Families can be complicated and, often, parents are not the sole caregivers to their children. Grandparents often have a special relationship with their grandchildren and, in many cases, might function as a parent or legal guardian to a child for some or most of their lives. In Tennessee, there are three specific statutes of family law that deal with grandparental rights and visitation, especially when there has been a significant relationship with the grandparent as a caretaker.
Troxel v. Granville was the United States Supreme Court case decided in 2000 about the visitation rights of grandparents and grandchildren. The case assumed that parents who are fit to raise their children will typically act in the best interest of the child, and stated that these parents have a constitutional right to raise their children without government interference. If a fit parent wants to restrict access to a child’s grandparent or grandparents, that is up to the discretion of the parent. The government will not intervene. However, if the exclusion of grandparental visitation would represent a substantial harm to a child, this can supersede a parent’s constitutional right to child rearing.
Grandparental visitation circumstances in Tennessee
The Tennessee legislature has previously enacted three statutes specifically directed at grandparental visitation rights. These laws state that a child’s grandparents can indeed assert visitation rights in particular situations. Grandparents do not have assumed access to their grandchildren, and cannot demand visitation solely because they believe such access is in the best interest of their grandchild. Under state family law statute T.C.A. § 36-6-306(a), a Tennessee judge may only order grandparental visitation when the nuclear family unit or child has already suffered from:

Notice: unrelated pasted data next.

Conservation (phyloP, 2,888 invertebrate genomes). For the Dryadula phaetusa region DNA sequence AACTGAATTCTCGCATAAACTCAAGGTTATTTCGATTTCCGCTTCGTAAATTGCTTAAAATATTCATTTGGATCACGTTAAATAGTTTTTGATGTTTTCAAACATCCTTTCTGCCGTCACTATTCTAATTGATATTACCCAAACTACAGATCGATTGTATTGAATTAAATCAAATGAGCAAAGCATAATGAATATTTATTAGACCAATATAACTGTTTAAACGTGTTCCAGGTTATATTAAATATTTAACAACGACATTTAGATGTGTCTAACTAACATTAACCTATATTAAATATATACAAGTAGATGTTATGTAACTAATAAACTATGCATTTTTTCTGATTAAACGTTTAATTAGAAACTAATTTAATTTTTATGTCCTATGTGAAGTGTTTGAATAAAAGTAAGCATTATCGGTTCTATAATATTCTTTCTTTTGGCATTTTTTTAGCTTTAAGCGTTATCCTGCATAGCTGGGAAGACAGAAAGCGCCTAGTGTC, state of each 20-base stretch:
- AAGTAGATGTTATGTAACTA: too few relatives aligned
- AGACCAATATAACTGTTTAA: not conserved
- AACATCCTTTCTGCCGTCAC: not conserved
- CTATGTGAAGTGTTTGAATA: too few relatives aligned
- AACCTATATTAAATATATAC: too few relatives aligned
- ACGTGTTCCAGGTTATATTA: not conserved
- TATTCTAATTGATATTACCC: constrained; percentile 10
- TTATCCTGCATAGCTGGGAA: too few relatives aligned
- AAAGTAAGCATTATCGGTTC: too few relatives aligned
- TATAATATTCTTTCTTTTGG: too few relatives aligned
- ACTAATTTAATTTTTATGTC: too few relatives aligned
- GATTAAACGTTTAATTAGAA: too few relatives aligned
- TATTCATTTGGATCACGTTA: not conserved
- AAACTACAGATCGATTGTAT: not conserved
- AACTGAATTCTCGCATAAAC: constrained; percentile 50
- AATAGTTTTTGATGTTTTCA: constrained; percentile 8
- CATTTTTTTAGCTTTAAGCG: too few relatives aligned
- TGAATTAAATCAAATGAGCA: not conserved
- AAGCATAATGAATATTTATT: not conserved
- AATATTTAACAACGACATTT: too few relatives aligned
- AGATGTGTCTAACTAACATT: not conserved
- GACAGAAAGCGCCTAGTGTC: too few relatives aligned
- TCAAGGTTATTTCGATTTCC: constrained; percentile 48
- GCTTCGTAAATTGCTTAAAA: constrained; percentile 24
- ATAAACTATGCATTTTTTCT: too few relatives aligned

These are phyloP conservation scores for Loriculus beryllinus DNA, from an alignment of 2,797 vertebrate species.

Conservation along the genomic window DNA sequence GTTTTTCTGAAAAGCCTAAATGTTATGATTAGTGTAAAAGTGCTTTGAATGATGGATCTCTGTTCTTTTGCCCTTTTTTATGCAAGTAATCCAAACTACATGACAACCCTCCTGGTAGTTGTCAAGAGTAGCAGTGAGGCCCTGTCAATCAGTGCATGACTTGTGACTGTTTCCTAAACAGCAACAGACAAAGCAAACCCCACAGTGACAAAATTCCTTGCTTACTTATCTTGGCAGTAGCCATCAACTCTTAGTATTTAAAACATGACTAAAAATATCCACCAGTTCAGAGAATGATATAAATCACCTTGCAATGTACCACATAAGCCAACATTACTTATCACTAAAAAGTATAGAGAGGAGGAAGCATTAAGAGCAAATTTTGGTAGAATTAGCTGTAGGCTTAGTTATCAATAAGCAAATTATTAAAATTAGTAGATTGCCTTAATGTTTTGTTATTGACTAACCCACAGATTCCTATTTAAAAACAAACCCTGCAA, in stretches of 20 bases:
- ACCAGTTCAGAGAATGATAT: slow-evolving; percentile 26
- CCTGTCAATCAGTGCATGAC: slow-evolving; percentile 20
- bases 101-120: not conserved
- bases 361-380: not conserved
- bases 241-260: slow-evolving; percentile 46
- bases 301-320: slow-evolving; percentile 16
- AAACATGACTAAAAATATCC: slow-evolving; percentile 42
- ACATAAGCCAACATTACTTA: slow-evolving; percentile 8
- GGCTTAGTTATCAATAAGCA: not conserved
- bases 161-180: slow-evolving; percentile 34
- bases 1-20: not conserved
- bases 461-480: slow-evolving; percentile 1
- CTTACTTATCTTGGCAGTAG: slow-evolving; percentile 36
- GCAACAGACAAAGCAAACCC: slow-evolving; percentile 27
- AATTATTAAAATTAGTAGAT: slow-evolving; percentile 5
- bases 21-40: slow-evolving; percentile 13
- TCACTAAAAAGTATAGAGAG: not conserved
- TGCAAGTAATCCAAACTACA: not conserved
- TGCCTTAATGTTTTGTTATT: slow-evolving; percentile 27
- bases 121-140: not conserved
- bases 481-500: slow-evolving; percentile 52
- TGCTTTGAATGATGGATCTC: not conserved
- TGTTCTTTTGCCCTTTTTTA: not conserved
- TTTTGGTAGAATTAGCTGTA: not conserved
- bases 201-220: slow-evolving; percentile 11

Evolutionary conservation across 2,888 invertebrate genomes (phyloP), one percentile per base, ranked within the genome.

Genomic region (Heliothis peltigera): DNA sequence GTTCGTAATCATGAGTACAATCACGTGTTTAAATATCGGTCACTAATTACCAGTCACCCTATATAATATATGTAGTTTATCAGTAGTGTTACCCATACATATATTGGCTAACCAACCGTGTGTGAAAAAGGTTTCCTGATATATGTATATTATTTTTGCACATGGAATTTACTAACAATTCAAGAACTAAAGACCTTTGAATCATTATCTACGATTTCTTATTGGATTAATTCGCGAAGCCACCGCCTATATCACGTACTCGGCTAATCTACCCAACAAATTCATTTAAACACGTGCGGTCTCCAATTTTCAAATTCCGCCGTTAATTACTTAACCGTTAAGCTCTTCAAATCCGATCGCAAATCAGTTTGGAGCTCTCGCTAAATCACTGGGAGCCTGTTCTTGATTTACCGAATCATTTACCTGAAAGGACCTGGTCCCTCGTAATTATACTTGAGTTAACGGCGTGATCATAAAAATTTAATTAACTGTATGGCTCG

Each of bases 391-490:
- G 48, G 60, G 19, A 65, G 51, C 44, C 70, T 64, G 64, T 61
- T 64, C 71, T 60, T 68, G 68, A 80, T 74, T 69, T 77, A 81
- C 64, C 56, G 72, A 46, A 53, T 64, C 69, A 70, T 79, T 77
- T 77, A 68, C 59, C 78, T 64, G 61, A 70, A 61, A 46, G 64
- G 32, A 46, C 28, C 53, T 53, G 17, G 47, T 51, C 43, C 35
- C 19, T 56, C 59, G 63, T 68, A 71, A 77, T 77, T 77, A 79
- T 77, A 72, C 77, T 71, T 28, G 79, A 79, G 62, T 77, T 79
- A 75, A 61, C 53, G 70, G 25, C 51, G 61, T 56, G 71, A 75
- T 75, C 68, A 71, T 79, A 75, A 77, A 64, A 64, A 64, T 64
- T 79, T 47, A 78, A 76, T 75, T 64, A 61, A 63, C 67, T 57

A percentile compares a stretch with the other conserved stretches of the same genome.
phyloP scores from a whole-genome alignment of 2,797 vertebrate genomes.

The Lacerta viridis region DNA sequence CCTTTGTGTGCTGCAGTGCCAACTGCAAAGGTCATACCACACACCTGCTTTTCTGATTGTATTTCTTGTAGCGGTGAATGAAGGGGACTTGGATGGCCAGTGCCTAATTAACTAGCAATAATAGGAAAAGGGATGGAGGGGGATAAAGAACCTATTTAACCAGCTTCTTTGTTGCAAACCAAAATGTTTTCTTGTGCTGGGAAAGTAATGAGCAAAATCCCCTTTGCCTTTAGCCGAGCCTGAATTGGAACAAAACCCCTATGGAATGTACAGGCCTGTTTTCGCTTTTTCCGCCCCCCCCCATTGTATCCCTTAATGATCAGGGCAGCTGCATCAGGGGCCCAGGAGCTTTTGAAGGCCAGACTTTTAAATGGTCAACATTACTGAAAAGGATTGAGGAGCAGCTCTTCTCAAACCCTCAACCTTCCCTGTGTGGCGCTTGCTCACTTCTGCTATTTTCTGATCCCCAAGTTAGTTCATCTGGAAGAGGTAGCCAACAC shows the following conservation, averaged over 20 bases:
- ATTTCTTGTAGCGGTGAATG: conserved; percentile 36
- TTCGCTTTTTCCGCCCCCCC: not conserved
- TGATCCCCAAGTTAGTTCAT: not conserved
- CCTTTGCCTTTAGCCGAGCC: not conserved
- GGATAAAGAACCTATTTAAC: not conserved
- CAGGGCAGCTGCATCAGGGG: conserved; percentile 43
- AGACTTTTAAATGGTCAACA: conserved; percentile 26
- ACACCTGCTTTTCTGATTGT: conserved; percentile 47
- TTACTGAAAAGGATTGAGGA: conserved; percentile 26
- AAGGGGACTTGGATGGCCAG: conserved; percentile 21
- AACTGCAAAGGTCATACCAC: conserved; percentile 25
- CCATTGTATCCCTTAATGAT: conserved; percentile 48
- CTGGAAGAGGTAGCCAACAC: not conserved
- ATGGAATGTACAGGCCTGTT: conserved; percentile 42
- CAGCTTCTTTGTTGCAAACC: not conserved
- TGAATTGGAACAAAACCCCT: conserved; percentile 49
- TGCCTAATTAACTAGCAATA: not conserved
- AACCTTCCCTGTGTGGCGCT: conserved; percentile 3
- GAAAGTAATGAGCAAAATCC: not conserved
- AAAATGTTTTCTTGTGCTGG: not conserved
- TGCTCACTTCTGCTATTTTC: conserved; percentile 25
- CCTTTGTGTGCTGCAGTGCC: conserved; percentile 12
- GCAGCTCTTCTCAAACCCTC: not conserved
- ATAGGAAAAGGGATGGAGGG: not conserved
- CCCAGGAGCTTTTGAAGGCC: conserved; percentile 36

- Death of a parent
- Divorce or separation
- Missing parent
- Foreign grandparent visitation order
- Special relationship with grandparent
- Presumption of irreparable harm
The Tennessee Supreme Court ruled in 1993 that it is an invasion of parental privacy to interfere with child rearing techniques where there is no evidence of harm to the children. The case was Hawk v. Hawk, 855 S.W.2d. If the grandparent has been the sole caretaker of a child, however, and parents are deemed unfit to raise their child, that is when the court will often intervene.
If you have been a primary caregiver to a grandchild and think you might have a legal right to custody or visitation, you will need a reliable Franklin family lawyer that can help you navigate the courts. The Law Offices of Adrian H. Altshuler & Associates have a top-notch legal team with the experience and knowledge to advocate for grandparents and children in these circumstances. We can help you prepare your case and assist you in furthering your understanding of Tennessee’s laws surrounding grandparental visitation and even custody. If you are in need of legal representation for your family in the Franklin, Brentwood, or Columbia areas, call us at 615-977-9370 or contact us online.